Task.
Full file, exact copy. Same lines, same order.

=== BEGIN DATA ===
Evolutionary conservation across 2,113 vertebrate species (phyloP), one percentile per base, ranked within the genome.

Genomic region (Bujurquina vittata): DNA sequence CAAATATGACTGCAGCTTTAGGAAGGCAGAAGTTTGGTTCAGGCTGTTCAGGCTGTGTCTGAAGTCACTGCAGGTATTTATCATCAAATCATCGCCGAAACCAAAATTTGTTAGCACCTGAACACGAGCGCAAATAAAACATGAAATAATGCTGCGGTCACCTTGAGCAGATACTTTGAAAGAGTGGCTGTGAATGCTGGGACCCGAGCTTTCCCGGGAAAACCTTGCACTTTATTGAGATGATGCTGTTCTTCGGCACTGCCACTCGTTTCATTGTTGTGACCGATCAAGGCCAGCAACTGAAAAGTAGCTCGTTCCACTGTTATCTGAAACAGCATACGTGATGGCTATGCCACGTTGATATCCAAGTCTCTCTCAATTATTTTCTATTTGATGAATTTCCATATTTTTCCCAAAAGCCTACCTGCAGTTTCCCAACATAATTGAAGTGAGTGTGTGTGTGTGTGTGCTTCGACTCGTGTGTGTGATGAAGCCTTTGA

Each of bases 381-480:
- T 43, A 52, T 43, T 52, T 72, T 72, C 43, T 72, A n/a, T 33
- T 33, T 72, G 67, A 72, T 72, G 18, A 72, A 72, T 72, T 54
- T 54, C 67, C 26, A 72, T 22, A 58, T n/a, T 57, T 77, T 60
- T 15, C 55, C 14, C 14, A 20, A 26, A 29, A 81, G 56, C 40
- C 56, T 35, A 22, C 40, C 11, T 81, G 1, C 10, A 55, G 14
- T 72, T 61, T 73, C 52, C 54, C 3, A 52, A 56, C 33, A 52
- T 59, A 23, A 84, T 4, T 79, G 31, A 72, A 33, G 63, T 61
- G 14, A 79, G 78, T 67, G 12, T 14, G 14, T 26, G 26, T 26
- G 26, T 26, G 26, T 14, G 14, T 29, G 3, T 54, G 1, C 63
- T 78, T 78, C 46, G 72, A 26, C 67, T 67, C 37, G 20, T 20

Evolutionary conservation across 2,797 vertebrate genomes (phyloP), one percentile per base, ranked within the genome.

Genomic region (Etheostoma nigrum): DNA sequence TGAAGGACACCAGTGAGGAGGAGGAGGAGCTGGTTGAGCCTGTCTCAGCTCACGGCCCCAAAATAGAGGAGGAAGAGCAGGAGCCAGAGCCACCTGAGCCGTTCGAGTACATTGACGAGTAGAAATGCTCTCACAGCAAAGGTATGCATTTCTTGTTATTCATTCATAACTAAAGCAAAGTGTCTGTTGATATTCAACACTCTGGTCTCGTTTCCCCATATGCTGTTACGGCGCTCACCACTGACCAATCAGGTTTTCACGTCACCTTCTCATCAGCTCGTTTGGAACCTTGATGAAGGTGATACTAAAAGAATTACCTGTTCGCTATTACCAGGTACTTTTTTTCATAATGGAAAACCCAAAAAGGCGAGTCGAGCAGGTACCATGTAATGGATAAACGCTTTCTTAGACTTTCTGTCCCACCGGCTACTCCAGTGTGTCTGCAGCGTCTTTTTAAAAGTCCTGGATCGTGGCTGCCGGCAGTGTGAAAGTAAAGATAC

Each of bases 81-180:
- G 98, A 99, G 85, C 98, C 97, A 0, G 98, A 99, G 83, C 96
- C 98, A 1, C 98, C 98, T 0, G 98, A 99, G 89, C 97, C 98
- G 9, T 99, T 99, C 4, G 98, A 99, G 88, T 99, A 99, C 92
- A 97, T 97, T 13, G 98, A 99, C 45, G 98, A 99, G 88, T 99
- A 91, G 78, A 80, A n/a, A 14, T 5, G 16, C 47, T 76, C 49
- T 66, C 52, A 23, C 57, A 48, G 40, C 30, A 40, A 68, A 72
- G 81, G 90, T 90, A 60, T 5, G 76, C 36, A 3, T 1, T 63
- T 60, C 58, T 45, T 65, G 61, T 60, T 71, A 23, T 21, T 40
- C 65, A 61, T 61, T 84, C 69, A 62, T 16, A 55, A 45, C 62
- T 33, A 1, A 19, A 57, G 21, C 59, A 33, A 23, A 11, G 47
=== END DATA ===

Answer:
Evolutionary conservation across 2,113 vertebrate species (phyloP), one percentile per base, ranked within the genome.

Genomic region (Bujurquina vittata): DNA sequence CAAATATGACTGCAGCTTTAGGAAGGCAGAAGTTTGGTTCAGGCTGTTCAGGCTGTGTCTGAAGTCACTGCAGGTATTTATCATCAAATCATCGCCGAAACCAAAATTTGTTAGCACCTGAACACGAGCGCAAATAAAACATGAAATAATGCTGCGGTCACCTTGAGCAGATACTTTGAAAGAGTGGCTGTGAATGCTGGGACCCGAGCTTTCCCGGGAAAACCTTGCACTTTATTGAGATGATGCTGTTCTTCGGCACTGCCACTCGTTTCATTGTTGTGACCGATCAAGGCCAGCAACTGAAAAGTAGCTCGTTCCACTGTTATCTGAAACAGCATACGTGATGGCTATGCCACGTTGATATCCAAGTCTCTCTCAATTATTTTCTATTTGATGAATTTCCATATTTTTCCCAAAAGCCTACCTGCAGTTTCCCAACATAATTGAAGTGAGTGTGTGTGTGTGTGTGCTTCGACTCGTGTGTGTGATGAAGCCTTTGA

Each of bases 381-480:
- T 43, A 52, T 43, T 52, T 72, T 72, C 43, T 72, A n/a, T 33
- T 33, T 72, G 67, A 72, T 72, G 18, A 72, A 72, T 72, T 54
- T 54, C 67, C 26, A 72, T 22, A 58, T n/a, T 57, T 77, T 60
- T 15, C 55, C 14, C 14, A 20, A 26, A 29, A 81, G 56, C 40
- C 56, T 35, A 22, C 40, C 11, T 81, G 1, C 10, A 55, G 14
- T 72, T 61, T 73, C 52, C 54, C 3, A 52, A 56, C 33, A 52
- T 59, A 23, A 84, T 4, T 79, G 31, A 72, A 33, G 63, T 61
- G 14, A 79, G 78, T 67, G 12, T 14, G 14, T 26, G 26, T 26
- G 26, T 26, G 26, T 14, G 14, T 29, G 3, T 54, G 1, C 63
- T 78, T 78, C 46, G 72, A 26, C 67, T 67, C 37, G 20, T 20

Evolutionary conservation across 2,797 vertebrate genomes (phyloP), one percentile per base, ranked within the genome.

Genomic region (Etheostoma nigrum): DNA sequence TGAAGGACACCAGTGAGGAGGAGGAGGAGCTGGTTGAGCCTGTCTCAGCTCACGGCCCCAAAATAGAGGAGGAAGAGCAGGAGCCAGAGCCACCTGAGCCGTTCGAGTACATTGACGAGTAGAAATGCTCTCACAGCAAAGGTATGCATTTCTTGTTATTCATTCATAACTAAAGCAAAGTGTCTGTTGATATTCAACACTCTGGTCTCGTTTCCCCATATGCTGTTACGGCGCTCACCACTGACCAATCAGGTTTTCACGTCACCTTCTCATCAGCTCGTTTGGAACCTTGATGAAGGTGATACTAAAAGAATTACCTGTTCGCTATTACCAGGTACTTTTTTTCATAATGGAAAACCCAAAAAGGCGAGTCGAGCAGGTACCATGTAATGGATAAACGCTTTCTTAGACTTTCTGTCCCACCGGCTACTCCAGTGTGTCTGCAGCGTCTTTTTAAAAGTCCTGGATCGTGGCTGCCGGCAGTGTGAAAGTAAAGATAC

Each of bases 81-180:
- G 98, A 99, G 85, C 98, C 97, A 0, G 98, A 99, G 83, C 96
- C 98, A 1, C 98, C 98, T 0, G 98, A 99, G 89, C 97, C 98
- G 9, T 99, T 99, C 4, G 98, A 99, G 88, T 99, A 99, C 92
- A 97, T 97, T 13, G 98, A 99, C 45, G 98, A 99, G 88, T 99
- A 91, G 78, A 80, A n/a, A 14, T 5, G 16, C 47, T 76, C 49
- T 66, C 52, A 23, C 57, A 48, G 40, C 30, A 40, A 68, A 72
- G 81, G 90, T 90, A 60, T 5, G 76, C 36, A 3, T 1, T 63
- T 60, C 58, T 45, T 65, G 61, T 60, T 71, A 23, T 21, T 40
- C 65, A 61, T 61, T 84, C 69, A 62, T 16, A 55, A 45, C 62
- T 33, A 1, A 19, A 57, G 21, C 59, A 33, A 23, A 11, G 47